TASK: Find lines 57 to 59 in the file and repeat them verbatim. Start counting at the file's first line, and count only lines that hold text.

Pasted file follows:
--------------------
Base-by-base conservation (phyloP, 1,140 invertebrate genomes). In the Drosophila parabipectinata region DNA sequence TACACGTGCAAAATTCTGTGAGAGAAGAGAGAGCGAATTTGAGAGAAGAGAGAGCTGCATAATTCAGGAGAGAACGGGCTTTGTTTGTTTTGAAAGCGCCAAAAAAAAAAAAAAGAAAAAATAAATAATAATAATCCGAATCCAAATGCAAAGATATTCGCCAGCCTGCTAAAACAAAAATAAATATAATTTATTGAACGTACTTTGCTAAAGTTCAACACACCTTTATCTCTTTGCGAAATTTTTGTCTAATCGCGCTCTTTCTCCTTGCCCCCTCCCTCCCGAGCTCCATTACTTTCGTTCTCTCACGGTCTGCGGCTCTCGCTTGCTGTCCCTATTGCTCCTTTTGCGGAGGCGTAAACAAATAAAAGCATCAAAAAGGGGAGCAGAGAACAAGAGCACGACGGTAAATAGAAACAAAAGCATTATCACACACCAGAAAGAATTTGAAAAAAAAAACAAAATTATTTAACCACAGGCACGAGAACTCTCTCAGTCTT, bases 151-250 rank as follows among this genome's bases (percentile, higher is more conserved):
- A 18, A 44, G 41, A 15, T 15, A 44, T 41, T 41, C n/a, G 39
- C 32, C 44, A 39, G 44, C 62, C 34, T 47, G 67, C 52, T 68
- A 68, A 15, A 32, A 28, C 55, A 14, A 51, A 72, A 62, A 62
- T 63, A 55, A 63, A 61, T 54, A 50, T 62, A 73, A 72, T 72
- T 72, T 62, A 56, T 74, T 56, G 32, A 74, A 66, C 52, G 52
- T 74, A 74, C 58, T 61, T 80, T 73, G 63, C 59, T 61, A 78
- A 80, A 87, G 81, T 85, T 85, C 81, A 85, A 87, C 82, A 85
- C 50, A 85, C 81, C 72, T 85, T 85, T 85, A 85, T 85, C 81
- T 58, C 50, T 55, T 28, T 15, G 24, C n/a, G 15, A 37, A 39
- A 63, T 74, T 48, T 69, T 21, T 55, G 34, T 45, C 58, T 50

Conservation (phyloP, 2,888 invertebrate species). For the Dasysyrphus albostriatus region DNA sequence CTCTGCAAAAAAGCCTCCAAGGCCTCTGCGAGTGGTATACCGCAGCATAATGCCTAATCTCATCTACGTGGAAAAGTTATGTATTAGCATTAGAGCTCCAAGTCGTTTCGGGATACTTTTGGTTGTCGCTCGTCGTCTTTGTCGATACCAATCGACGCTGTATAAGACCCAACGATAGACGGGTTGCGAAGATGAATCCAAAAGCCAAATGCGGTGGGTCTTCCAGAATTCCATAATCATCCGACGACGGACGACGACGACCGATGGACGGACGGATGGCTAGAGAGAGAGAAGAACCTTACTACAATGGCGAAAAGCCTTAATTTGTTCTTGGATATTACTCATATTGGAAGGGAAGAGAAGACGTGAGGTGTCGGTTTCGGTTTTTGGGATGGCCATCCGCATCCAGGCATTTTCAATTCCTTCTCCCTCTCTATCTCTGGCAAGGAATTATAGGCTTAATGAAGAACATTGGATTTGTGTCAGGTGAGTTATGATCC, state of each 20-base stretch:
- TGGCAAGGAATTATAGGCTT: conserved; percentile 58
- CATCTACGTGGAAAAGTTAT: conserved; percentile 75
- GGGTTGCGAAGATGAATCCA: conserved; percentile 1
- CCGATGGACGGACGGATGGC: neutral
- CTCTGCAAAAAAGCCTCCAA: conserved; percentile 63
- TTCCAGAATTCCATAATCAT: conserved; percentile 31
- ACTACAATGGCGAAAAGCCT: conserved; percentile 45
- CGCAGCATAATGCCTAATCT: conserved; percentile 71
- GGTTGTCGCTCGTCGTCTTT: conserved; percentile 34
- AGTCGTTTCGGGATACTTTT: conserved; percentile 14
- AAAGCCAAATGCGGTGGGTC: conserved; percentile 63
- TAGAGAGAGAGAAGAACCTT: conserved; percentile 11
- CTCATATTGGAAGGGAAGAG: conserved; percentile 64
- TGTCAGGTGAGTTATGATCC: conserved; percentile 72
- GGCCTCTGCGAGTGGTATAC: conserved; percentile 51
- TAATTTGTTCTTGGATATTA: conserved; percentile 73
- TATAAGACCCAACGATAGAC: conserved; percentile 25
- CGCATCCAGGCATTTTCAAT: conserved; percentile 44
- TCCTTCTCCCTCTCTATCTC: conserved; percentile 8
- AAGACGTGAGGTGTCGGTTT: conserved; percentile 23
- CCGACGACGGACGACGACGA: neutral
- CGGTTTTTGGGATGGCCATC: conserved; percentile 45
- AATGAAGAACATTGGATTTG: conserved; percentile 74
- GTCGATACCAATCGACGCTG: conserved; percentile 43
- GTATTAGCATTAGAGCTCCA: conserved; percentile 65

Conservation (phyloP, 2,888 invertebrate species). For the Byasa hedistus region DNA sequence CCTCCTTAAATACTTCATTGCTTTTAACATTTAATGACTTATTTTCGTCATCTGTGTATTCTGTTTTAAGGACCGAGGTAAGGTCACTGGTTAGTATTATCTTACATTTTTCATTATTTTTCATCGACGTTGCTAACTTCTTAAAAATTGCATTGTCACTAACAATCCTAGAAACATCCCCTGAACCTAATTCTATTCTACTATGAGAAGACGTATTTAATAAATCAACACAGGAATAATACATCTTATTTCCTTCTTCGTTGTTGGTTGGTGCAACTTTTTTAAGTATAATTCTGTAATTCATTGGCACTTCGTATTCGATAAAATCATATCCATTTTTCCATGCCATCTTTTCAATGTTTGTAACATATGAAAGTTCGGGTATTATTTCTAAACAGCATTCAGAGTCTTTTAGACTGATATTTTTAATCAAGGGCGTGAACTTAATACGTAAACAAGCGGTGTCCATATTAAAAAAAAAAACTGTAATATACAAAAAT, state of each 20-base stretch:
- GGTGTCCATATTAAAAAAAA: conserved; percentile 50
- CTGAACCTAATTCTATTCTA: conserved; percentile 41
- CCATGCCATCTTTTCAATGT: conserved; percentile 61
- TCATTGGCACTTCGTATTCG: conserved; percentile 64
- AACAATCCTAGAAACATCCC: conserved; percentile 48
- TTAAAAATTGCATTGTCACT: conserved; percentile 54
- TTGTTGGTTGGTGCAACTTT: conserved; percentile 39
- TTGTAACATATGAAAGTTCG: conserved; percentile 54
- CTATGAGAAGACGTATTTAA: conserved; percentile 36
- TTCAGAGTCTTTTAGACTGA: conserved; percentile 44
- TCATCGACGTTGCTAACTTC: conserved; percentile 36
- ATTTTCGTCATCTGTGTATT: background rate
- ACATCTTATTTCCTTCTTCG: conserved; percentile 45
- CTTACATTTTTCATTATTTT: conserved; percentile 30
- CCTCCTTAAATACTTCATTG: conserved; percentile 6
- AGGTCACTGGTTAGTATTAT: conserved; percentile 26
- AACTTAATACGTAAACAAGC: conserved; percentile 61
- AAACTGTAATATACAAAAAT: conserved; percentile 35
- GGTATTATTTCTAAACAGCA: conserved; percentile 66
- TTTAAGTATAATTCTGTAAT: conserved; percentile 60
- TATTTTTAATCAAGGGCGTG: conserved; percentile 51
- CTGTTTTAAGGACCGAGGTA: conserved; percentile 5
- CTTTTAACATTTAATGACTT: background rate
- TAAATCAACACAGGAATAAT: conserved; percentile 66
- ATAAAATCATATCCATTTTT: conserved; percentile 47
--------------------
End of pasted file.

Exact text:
- GGTATTATTTCTAAACAGCA: conserved; percentile 66
- TTTAAGTATAATTCTGTAAT: conserved; percentile 60
- TATTTTTAATCAAGGGCGTG: conserved; percentile 51